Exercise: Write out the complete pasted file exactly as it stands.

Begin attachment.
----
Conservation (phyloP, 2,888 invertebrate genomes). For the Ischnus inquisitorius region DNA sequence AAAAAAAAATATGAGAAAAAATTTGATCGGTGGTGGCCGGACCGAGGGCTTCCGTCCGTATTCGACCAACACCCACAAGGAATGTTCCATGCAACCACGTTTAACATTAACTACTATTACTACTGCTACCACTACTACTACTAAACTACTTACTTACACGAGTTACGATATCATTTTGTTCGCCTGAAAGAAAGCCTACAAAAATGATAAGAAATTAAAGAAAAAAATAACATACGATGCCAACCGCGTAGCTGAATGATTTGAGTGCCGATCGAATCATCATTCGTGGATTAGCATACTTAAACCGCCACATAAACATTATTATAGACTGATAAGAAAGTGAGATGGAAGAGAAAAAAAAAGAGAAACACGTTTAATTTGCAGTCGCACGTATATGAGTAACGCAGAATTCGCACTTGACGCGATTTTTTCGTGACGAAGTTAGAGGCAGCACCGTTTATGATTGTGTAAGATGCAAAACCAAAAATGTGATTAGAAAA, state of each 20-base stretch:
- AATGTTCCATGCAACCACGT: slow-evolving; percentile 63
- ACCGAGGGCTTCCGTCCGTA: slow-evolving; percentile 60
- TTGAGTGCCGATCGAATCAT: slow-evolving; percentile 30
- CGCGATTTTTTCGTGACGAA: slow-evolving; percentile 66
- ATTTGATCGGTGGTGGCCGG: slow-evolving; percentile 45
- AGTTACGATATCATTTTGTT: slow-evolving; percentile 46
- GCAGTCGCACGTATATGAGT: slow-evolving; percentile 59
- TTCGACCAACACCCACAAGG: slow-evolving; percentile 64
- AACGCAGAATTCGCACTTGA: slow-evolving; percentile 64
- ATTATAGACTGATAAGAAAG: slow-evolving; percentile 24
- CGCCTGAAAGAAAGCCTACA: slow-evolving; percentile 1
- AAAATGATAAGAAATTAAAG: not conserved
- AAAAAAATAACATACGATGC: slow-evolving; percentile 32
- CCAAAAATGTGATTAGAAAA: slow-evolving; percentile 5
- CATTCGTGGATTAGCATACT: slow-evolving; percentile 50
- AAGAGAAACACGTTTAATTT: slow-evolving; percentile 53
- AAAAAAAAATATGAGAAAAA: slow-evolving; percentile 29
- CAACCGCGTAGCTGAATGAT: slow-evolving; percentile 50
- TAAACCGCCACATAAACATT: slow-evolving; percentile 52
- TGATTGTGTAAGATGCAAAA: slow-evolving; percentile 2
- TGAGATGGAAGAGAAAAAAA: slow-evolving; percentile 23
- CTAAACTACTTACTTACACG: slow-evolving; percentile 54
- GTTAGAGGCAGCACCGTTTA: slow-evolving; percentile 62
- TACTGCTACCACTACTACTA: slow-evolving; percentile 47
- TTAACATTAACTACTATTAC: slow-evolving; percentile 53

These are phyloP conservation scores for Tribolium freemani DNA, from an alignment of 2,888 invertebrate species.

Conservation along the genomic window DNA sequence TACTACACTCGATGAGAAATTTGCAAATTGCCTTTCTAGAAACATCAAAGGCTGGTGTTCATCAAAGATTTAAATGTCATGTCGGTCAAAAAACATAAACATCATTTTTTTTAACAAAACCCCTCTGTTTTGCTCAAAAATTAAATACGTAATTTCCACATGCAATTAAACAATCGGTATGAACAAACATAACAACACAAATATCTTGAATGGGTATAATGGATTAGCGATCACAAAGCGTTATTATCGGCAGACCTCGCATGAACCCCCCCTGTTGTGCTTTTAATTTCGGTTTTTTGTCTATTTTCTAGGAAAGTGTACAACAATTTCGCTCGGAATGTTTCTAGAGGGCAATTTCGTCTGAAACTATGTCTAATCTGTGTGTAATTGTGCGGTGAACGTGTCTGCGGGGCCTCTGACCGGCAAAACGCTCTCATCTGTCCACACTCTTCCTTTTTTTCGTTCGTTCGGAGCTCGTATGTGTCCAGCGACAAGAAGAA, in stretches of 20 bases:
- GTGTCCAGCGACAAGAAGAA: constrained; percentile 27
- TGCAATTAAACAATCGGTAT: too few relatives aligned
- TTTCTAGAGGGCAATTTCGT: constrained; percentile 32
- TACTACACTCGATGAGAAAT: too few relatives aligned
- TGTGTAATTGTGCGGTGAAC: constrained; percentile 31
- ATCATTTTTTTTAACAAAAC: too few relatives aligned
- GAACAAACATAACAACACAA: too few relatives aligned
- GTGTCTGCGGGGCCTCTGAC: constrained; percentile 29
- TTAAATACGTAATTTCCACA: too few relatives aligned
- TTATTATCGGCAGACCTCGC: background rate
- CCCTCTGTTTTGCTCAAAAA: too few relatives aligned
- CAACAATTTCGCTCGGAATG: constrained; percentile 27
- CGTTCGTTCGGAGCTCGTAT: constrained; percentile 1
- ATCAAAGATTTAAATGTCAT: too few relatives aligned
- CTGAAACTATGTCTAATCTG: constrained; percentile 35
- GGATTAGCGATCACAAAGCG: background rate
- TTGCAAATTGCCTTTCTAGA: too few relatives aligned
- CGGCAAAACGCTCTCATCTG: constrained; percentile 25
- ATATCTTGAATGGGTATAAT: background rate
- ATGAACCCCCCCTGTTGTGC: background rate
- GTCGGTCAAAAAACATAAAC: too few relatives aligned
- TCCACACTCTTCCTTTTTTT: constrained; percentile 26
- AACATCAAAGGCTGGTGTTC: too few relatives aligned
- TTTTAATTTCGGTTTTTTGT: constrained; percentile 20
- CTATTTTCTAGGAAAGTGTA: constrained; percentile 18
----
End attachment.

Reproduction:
Conservation (phyloP, 2,888 invertebrate genomes). For the Ischnus inquisitorius region DNA sequence AAAAAAAAATATGAGAAAAAATTTGATCGGTGGTGGCCGGACCGAGGGCTTCCGTCCGTATTCGACCAACACCCACAAGGAATGTTCCATGCAACCACGTTTAACATTAACTACTATTACTACTGCTACCACTACTACTACTAAACTACTTACTTACACGAGTTACGATATCATTTTGTTCGCCTGAAAGAAAGCCTACAAAAATGATAAGAAATTAAAGAAAAAAATAACATACGATGCCAACCGCGTAGCTGAATGATTTGAGTGCCGATCGAATCATCATTCGTGGATTAGCATACTTAAACCGCCACATAAACATTATTATAGACTGATAAGAAAGTGAGATGGAAGAGAAAAAAAAAGAGAAACACGTTTAATTTGCAGTCGCACGTATATGAGTAACGCAGAATTCGCACTTGACGCGATTTTTTCGTGACGAAGTTAGAGGCAGCACCGTTTATGATTGTGTAAGATGCAAAACCAAAAATGTGATTAGAAAA, state of each 20-base stretch:
- AATGTTCCATGCAACCACGT: slow-evolving; percentile 63
- ACCGAGGGCTTCCGTCCGTA: slow-evolving; percentile 60
- TTGAGTGCCGATCGAATCAT: slow-evolving; percentile 30
- CGCGATTTTTTCGTGACGAA: slow-evolving; percentile 66
- ATTTGATCGGTGGTGGCCGG: slow-evolving; percentile 45
- AGTTACGATATCATTTTGTT: slow-evolving; percentile 46
- GCAGTCGCACGTATATGAGT: slow-evolving; percentile 59
- TTCGACCAACACCCACAAGG: slow-evolving; percentile 64
- AACGCAGAATTCGCACTTGA: slow-evolving; percentile 64
- ATTATAGACTGATAAGAAAG: slow-evolving; percentile 24
- CGCCTGAAAGAAAGCCTACA: slow-evolving; percentile 1
- AAAATGATAAGAAATTAAAG: not conserved
- AAAAAAATAACATACGATGC: slow-evolving; percentile 32
- CCAAAAATGTGATTAGAAAA: slow-evolving; percentile 5
- CATTCGTGGATTAGCATACT: slow-evolving; percentile 50
- AAGAGAAACACGTTTAATTT: slow-evolving; percentile 53
- AAAAAAAAATATGAGAAAAA: slow-evolving; percentile 29
- CAACCGCGTAGCTGAATGAT: slow-evolving; percentile 50
- TAAACCGCCACATAAACATT: slow-evolving; percentile 52
- TGATTGTGTAAGATGCAAAA: slow-evolving; percentile 2
- TGAGATGGAAGAGAAAAAAA: slow-evolving; percentile 23
- CTAAACTACTTACTTACACG: slow-evolving; percentile 54
- GTTAGAGGCAGCACCGTTTA: slow-evolving; percentile 62
- TACTGCTACCACTACTACTA: slow-evolving; percentile 47
- TTAACATTAACTACTATTAC: slow-evolving; percentile 53

These are phyloP conservation scores for Tribolium freemani DNA, from an alignment of 2,888 invertebrate species.

Conservation along the genomic window DNA sequence TACTACACTCGATGAGAAATTTGCAAATTGCCTTTCTAGAAACATCAAAGGCTGGTGTTCATCAAAGATTTAAATGTCATGTCGGTCAAAAAACATAAACATCATTTTTTTTAACAAAACCCCTCTGTTTTGCTCAAAAATTAAATACGTAATTTCCACATGCAATTAAACAATCGGTATGAACAAACATAACAACACAAATATCTTGAATGGGTATAATGGATTAGCGATCACAAAGCGTTATTATCGGCAGACCTCGCATGAACCCCCCCTGTTGTGCTTTTAATTTCGGTTTTTTGTCTATTTTCTAGGAAAGTGTACAACAATTTCGCTCGGAATGTTTCTAGAGGGCAATTTCGTCTGAAACTATGTCTAATCTGTGTGTAATTGTGCGGTGAACGTGTCTGCGGGGCCTCTGACCGGCAAAACGCTCTCATCTGTCCACACTCTTCCTTTTTTTCGTTCGTTCGGAGCTCGTATGTGTCCAGCGACAAGAAGAA, in stretches of 20 bases:
- GTGTCCAGCGACAAGAAGAA: constrained; percentile 27
- TGCAATTAAACAATCGGTAT: too few relatives aligned
- TTTCTAGAGGGCAATTTCGT: constrained; percentile 32
- TACTACACTCGATGAGAAAT: too few relatives aligned
- TGTGTAATTGTGCGGTGAAC: constrained; percentile 31
- ATCATTTTTTTTAACAAAAC: too few relatives aligned
- GAACAAACATAACAACACAA: too few relatives aligned
- GTGTCTGCGGGGCCTCTGAC: constrained; percentile 29
- TTAAATACGTAATTTCCACA: too few relatives aligned
- TTATTATCGGCAGACCTCGC: background rate
- CCCTCTGTTTTGCTCAAAAA: too few relatives aligned
- CAACAATTTCGCTCGGAATG: constrained; percentile 27
- CGTTCGTTCGGAGCTCGTAT: constrained; percentile 1
- ATCAAAGATTTAAATGTCAT: too few relatives aligned
- CTGAAACTATGTCTAATCTG: constrained; percentile 35
- GGATTAGCGATCACAAAGCG: background rate
- TTGCAAATTGCCTTTCTAGA: too few relatives aligned
- CGGCAAAACGCTCTCATCTG: constrained; percentile 25
- ATATCTTGAATGGGTATAAT: background rate
- ATGAACCCCCCCTGTTGTGC: background rate
- GTCGGTCAAAAAACATAAAC: too few relatives aligned
- TCCACACTCTTCCTTTTTTT: constrained; percentile 26
- AACATCAAAGGCTGGTGTTC: too few relatives aligned
- TTTTAATTTCGGTTTTTTGT: constrained; percentile 20
- CTATTTTCTAGGAAAGTGTA: constrained; percentile 18